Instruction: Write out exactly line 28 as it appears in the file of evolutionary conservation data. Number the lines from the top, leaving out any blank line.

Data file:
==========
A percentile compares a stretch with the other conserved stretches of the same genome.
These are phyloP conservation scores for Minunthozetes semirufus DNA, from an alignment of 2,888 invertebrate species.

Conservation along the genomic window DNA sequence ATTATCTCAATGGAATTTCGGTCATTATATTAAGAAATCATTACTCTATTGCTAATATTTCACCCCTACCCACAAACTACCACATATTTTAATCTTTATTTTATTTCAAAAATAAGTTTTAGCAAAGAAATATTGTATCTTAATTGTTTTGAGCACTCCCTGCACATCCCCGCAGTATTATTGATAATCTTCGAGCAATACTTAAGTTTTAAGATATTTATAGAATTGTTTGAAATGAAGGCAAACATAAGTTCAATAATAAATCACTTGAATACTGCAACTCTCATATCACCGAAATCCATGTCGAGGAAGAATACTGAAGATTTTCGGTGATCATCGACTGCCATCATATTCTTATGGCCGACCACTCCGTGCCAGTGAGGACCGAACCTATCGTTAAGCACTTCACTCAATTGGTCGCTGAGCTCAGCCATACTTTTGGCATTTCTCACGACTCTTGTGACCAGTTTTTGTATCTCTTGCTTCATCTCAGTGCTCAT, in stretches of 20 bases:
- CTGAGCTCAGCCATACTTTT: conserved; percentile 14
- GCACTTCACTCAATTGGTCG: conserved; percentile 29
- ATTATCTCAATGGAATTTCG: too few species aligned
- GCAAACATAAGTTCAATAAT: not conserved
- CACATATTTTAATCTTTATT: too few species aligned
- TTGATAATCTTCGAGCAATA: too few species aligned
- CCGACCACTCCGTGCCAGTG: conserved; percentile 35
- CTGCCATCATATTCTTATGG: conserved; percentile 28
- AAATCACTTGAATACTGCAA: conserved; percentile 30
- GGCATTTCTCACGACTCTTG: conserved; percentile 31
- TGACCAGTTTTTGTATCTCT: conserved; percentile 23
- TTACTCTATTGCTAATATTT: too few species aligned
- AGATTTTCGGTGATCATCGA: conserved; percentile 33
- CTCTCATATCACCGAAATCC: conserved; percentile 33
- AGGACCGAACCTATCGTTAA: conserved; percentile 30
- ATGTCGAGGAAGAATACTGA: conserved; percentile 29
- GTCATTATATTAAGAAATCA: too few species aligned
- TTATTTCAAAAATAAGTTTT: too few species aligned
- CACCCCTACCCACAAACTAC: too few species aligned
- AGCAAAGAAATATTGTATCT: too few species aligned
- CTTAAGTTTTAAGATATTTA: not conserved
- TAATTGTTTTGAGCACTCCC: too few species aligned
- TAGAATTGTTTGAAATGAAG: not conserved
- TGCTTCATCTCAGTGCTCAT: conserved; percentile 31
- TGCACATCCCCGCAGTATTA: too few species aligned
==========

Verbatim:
- TGCACATCCCCGCAGTATTA: too few species aligned